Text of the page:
Two COVID-19 vaccines (Pfizer and Moderna) have received emergency use authorization (EUA) from the FDA so far, and many health care workers and first responders are already receiving the vaccine. As the general public waits their turn, there are many questions and even more misinformation and disinformation about the vaccine.
1. The Pfizer and Moderna vaccines are mRNA vaccines – they do not contain the live virus. The COVID-19 vaccine is a “messenger RNA vaccine” (also known as mRNA vaccine). Unlike many other vaccines that use a weakened or inactivated version of the virus to trigger an immune response, mRNA vaccines do not. COVID-19 mRNA vaccines provide the instructions for our body to make a piece of protein, the “spike” protein found on the surface of the virus, which causes COVID-19. Immediately after making this protein, the instructions are broken down and removed from the body. This “spike” protein is recognized as foreign and triggers our immune system to build antibodies, just like a natural infection.
2. The vaccines have undergone strict scientific studies and clinical trials to evaluate their safety and efficacy. These vaccines have undergone the same strict scientific process and met the same rigorous safety and efficacy standards set by the FDA like other drugs and vaccines. This process was just expedited and completed at a faster rate than previous vaccines. Enormous amounts of resources, including scientists and funding, were poured into the COVID-19 vaccines, allowing it to be developed quickly. The Pfizer and Moderna vaccines have been tested on thousands of people to determine safety and efficacy in Phase 1 and 2 trials and randomized controlled Phase 3 clinical trials. Over 70,000 people had already received these vaccines before they received EUAs. Furthermore, mRNA vaccines are not new – researchers have been studying mRNA vaccines for decades already.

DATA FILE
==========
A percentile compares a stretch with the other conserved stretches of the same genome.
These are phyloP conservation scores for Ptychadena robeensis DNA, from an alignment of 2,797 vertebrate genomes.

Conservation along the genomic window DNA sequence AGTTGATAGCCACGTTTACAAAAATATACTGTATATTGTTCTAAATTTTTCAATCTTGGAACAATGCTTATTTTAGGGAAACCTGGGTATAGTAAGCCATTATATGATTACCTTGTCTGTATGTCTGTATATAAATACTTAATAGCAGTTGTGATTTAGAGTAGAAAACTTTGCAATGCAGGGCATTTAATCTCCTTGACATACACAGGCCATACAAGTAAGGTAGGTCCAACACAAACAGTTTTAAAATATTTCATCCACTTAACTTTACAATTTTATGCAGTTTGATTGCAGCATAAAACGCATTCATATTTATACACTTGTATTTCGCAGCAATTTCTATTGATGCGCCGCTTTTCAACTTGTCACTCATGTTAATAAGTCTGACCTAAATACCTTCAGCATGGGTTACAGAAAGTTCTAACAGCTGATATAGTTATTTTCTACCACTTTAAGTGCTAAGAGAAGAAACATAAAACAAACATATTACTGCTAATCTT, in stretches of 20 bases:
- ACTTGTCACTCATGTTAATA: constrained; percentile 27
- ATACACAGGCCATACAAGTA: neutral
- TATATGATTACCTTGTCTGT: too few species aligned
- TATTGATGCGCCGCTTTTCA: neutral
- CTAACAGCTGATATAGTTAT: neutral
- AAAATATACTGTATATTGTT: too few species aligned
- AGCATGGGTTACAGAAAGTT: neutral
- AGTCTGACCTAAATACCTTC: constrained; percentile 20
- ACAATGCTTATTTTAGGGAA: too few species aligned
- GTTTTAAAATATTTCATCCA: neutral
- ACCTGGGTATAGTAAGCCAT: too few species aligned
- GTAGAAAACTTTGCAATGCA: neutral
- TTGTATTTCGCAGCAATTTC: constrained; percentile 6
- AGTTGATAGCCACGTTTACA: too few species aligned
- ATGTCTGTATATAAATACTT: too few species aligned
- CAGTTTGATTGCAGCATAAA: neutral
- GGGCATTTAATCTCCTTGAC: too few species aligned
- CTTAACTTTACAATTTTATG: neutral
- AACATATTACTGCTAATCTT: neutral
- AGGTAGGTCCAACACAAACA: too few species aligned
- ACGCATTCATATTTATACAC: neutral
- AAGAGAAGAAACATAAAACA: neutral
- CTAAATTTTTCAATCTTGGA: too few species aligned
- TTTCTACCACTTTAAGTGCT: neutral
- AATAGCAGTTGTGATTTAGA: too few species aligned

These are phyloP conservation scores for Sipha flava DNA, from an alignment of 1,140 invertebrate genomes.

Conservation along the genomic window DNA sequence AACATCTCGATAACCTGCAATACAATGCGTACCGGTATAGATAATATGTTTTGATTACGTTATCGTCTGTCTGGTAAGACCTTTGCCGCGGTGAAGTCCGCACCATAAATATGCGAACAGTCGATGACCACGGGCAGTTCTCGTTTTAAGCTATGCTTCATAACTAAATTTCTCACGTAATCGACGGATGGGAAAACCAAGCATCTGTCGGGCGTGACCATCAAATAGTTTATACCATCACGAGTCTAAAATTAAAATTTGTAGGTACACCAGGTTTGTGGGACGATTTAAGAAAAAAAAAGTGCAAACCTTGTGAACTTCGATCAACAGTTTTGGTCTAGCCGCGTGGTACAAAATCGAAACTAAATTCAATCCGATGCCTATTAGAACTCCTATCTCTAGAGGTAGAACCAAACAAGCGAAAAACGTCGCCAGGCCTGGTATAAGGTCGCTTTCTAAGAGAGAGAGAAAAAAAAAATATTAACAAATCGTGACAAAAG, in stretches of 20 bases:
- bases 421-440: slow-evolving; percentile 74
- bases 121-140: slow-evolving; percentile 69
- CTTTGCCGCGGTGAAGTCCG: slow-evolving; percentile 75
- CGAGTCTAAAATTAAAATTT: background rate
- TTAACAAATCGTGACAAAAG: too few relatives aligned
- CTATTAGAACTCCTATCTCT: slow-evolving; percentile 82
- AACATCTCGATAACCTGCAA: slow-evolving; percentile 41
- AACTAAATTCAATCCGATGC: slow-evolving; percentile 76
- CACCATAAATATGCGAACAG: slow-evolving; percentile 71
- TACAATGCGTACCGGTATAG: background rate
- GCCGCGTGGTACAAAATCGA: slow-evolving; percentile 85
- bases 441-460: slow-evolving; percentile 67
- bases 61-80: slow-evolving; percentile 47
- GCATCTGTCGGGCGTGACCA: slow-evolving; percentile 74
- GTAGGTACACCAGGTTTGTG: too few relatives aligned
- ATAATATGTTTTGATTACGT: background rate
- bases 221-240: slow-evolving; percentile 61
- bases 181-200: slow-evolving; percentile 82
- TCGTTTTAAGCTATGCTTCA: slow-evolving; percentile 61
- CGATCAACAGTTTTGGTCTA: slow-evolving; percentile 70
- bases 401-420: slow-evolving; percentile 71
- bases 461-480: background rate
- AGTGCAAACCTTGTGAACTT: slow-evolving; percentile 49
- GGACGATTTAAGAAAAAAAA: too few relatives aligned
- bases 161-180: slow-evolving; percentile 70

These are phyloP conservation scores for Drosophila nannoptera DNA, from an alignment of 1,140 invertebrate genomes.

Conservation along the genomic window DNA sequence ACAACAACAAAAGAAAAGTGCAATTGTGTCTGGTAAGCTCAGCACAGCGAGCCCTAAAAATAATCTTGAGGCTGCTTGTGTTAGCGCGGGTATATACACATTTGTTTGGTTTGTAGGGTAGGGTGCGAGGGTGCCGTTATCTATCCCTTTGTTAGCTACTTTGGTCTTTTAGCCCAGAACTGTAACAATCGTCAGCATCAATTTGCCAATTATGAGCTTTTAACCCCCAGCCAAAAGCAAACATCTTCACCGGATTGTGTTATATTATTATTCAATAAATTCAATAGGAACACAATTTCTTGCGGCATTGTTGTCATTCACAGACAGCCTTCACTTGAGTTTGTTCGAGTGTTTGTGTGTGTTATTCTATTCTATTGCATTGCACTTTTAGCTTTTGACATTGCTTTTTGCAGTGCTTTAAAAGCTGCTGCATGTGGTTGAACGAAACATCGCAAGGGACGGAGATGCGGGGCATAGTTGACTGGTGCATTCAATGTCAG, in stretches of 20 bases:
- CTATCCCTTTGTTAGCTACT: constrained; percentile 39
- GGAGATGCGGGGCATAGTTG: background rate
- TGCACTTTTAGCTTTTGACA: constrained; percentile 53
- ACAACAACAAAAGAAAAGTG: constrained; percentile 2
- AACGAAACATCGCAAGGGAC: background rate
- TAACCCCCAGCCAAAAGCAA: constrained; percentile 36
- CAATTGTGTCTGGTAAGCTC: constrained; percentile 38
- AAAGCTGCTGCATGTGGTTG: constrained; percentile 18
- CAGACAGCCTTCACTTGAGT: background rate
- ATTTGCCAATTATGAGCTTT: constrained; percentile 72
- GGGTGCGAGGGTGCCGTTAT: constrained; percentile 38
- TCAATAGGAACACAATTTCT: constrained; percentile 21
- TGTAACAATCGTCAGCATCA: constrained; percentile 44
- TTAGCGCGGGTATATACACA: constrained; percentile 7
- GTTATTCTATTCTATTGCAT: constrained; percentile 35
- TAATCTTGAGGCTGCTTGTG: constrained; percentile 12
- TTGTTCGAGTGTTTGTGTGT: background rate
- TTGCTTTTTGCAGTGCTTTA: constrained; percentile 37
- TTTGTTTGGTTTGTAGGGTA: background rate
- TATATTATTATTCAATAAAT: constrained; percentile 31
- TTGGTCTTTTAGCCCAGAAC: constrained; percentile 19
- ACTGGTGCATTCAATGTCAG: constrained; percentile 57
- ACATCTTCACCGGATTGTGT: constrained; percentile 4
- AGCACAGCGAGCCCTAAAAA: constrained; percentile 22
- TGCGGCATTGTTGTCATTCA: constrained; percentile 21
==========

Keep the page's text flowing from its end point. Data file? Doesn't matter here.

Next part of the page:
3. The COVID-19 vaccine is safe, and severe adverse events are rare. Just like any other vaccine, many individuals experience local (redness and soreness at the injection site) and systemic (fatigue and fever) reactions that are short-lived and subside within a day or two. A few cases of anaphylaxis have been reported, but it is rare. It is important to note however, there is always a risk of anaphylaxis with any vaccine, as there is always a possibility of an allergic reaction to a component of the vaccine. However, the COVID-19 vaccines contain relatively few ingredients compared to other vaccines, of which allergic reactions to each are rare. Individuals with known severe allergies may still receive the vaccine. Still, it is recommended that they consult with their physician before receiving the vaccine and be monitored for 30 minutes after receiving the vaccine. Anaphylaxis after a vaccine is rare and easily treatable, much easier to manage than a severe case of COVID-19. There is a risk of adverse events with any drug or vaccine, and it is a balance of the risks and benefits – after extensive research by scientists and review by the FDA, the benefits of these COVID-19 vaccines have been deemed to outweigh the risks.
4. People who have had COVID-19 in the past should still get the vaccine. People who have had COVID-19 in the past can, and should, still receive the vaccine. Whether symptomatic or asymptomatic, it is unsure how long immunity from natural infection lasts. And the COVID-19 vaccines have been shown to prevent reinfection.
5. The vaccines do not guarantee you will never get COVID-19 in the future – it is still important to take safety precautions. The Pfizer and Moderna vaccine both require two doses, and studies have shown these vaccines to be over 90% effective shortly after the second dose. It takes time for the immune system to respond and build up. That being said, the vaccine does not guarantee that you will not get COVID-19 in the future. It is unsure how long the vaccine immunity and protection will last. It is also unknown whether or not you can still carry the virus and transmit it to others. Therefore, it is still important to follow safety precautions of masking and social distancing.
6. Research is ongoing, and these COVID-19 vaccines are continuously being monitored and studied. There are still questions about these COVID-19 vaccines. Although no current studies evaluate these vaccines in people who are pregnant or immunocompromised, these individuals may still receive the vaccine after consulting with their physician. Ongoing studies is evaluating these vaccines in these groups of people. By the time the general public can get these vaccines, there will be much more data available. Research is an ongoing process, and the safety, efficacy, and long-term effects of these vaccines are continuously being monitored and studied.
Christine Lau is a physician.
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